Assess for lesions around the eye or ear.Particular attention needs to be given to assessing lesions near the eyes and ears because the virus may cause serious damage to the eyes and ears. This can cause blindness or hearing difficulties. To detect lesions on the cornea, the physician or nurse practitioner will stain the cornea in the office with fluorescein stain and view the typical lesions under a Wood’s lamp.
Assess the client’s and family’s immunization status and past history of chickenpox.Clients with shingles are contagious to others who have not had chickenpox. Those who have had varicella vaccine are considered immune but should have varicella titers to confirm immunity.
Obtain a culture and sensitivity test of the suspected infected lesions, as indicated.A culture and sensitivity test provides an indication for appropriate antibiotic therapy.
Obtain additional cultures and blood work as indicated.Viral cultures, Tzanck smear, or viral smear may be required for diagnosis. Serological diagnoses also may be obtained.
Teach contact isolation.VZV is spread by contact with fluid from lesions containing viruses.
Instruct the client to avoid contact with pregnant women and immunocompromised individuals.Active lesions can be infectious, and immunosuppressed individuals are more susceptible.
Use universal precautions in caring for the client to prevent transmission of disease to self or other clients.VZV can be transmitted to others and cause chickenpox in the person who has not previously had the disease.
Suggest the use of gauze to separate the lesions in skin folds.This reduces irritation, itching, and cross-contamination.
Discourage the scratching of lesions. Encourage the client to trim fingernails.These measures prevent the inadvertent opening of lesions, cross-contamination, and bacterial infection.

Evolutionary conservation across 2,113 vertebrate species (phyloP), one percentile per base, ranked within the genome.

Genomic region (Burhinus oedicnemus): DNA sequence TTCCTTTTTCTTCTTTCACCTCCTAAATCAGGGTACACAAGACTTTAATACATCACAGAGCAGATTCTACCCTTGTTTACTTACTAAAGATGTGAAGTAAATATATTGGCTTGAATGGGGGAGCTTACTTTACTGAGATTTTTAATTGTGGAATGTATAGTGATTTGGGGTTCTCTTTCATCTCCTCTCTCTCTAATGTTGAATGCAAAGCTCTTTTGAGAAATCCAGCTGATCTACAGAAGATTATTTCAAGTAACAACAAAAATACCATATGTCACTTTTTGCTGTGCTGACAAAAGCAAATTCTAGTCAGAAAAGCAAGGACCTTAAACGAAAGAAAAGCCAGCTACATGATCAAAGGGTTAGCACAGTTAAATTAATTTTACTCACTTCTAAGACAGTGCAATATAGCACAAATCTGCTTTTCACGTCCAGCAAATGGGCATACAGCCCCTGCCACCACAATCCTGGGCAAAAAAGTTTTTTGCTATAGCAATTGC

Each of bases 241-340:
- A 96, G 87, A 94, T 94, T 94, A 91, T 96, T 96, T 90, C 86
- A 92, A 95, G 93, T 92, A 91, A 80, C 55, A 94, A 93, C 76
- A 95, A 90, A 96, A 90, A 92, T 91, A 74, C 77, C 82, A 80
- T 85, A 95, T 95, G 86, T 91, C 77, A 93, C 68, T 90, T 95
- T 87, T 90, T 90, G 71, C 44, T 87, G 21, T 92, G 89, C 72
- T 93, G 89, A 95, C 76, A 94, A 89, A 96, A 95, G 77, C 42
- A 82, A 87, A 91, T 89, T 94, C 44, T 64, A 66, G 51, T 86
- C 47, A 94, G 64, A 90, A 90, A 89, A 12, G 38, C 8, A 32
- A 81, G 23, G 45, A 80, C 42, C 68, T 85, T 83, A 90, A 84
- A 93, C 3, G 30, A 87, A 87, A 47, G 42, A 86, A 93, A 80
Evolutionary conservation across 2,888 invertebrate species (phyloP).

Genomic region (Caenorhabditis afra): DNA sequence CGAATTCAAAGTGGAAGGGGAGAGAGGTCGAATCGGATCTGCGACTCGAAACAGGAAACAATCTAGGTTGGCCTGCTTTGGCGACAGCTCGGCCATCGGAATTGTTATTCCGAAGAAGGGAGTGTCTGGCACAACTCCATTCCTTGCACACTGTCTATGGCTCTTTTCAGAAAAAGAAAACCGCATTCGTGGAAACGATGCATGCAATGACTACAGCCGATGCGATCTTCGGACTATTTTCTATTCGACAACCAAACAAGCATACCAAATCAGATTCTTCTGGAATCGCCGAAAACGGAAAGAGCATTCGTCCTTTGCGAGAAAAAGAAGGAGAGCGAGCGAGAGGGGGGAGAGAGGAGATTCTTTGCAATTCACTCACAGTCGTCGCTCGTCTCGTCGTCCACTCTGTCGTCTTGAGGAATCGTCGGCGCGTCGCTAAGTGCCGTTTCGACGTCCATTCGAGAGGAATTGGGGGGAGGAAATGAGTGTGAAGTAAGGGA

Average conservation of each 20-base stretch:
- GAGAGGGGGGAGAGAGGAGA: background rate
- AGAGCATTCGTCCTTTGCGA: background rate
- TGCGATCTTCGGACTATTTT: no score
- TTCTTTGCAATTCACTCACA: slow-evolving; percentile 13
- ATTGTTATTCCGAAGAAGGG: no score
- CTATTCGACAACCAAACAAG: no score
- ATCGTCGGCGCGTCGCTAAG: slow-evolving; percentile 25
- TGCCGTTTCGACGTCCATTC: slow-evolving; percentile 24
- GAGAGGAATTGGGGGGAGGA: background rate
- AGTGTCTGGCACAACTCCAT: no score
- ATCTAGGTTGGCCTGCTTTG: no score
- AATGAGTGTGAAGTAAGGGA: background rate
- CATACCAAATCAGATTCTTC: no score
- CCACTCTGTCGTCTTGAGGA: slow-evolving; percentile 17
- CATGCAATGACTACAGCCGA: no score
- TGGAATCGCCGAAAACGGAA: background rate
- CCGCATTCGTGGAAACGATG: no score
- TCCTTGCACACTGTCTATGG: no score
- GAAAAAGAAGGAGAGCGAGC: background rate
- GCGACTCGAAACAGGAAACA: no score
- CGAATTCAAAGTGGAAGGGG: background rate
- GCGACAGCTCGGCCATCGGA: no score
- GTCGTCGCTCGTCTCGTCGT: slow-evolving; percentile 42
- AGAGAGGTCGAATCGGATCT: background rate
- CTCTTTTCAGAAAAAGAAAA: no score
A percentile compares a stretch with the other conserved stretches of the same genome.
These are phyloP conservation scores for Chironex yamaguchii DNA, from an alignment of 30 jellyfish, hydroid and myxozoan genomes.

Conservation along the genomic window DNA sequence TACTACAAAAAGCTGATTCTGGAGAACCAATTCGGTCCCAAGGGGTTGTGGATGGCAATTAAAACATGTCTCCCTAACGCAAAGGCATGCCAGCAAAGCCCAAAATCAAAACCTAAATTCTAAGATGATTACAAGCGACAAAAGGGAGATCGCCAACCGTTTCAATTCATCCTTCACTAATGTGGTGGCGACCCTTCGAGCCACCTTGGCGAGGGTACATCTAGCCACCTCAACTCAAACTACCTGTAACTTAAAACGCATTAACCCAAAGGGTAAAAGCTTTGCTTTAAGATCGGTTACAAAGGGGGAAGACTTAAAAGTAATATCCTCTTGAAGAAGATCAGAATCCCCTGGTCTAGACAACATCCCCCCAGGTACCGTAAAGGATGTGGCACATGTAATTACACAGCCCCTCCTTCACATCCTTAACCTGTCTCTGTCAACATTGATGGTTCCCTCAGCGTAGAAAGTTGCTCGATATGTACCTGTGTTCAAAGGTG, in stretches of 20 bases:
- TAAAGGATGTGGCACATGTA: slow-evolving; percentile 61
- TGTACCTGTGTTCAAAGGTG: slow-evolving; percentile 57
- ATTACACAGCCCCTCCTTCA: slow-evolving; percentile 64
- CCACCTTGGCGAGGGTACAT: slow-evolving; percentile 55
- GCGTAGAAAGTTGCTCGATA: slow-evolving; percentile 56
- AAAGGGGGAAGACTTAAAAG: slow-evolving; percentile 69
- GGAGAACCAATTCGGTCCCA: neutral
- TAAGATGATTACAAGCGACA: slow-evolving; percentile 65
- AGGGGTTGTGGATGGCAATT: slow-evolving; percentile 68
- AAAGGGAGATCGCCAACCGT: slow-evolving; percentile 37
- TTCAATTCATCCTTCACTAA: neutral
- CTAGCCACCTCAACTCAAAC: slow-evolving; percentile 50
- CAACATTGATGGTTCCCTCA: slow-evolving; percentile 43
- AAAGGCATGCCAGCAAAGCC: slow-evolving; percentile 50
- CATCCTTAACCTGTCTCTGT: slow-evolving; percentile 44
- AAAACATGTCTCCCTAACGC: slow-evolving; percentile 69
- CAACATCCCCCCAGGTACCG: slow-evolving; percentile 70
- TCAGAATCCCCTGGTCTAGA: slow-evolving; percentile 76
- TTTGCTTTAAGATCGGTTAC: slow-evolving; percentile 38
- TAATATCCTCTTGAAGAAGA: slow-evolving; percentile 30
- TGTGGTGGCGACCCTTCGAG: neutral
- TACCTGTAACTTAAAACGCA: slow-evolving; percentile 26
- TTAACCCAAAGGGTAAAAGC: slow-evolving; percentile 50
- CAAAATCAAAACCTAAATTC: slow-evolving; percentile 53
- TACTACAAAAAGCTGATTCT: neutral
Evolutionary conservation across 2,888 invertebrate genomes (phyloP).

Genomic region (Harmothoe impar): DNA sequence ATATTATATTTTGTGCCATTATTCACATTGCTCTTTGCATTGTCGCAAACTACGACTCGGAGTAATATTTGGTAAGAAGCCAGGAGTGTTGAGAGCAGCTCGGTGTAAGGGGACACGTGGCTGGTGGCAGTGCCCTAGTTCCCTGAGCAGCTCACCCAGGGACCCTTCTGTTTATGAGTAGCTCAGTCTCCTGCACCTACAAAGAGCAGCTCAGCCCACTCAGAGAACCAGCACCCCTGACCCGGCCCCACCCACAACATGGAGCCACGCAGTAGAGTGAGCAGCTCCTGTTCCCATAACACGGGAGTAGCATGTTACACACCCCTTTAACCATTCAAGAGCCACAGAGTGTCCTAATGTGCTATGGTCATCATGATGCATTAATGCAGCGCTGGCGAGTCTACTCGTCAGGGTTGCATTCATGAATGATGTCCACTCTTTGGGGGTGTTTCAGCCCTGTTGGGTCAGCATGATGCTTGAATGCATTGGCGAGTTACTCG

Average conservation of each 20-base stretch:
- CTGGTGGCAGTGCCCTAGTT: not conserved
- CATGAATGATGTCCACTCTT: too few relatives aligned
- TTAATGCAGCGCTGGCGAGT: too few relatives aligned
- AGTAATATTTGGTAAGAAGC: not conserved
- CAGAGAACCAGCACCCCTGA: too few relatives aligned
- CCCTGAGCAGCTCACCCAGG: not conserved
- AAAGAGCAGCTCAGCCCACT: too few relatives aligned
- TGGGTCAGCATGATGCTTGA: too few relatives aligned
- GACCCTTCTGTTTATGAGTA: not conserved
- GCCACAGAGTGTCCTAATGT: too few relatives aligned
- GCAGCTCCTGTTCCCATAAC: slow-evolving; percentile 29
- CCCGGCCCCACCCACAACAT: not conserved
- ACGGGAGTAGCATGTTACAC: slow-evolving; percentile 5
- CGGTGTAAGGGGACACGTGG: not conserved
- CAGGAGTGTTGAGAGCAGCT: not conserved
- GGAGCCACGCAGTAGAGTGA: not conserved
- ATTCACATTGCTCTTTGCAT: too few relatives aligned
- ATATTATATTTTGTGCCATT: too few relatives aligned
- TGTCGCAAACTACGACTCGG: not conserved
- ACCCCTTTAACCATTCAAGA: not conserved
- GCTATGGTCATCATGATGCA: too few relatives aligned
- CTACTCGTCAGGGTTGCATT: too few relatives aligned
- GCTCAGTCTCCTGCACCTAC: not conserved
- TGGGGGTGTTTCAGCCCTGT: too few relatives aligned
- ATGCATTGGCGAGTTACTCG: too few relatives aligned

Instruct the client in the use of antiviral medications, as prescribed.Antiviral agents are most effective during the first 72 hours of an outbreak when viruses are proliferating. Drugs of choice are acyclovir, famciclovir, or valacyclovir.
Instruct the client in the use of systemic steroids, if ordered, for anti-inflammatory effect.The use of steroids is controversial; they are most commonly used for severe cases.

Recommended Resources

Recommended nursing diagnosis and nursing care plan books and resources.

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See also

Other recommended site resources for this nursing care plan:

Other nursing care plans affecting the integumentary system:

Paul Martin is a registered nurse with a bachelor of science in nursing since 2007. Having worked as a medical-surgical nurse for five years, he handled different kinds of patients and learned how to provide individualized care to them. Now, his experiences working in the hospital is carried over to his writings to help aspiring students achieve their goals. He is currently working as a nursing instructor and have a particular interest in nursing management, emergency care, critical care, infection control, and public health. As a writer at Nurseslabs, his goal is to impart his clinical knowledge and skills to students and nurses helping them become the best version of themselves and ultimately make an impact in uplifting the nursing profession.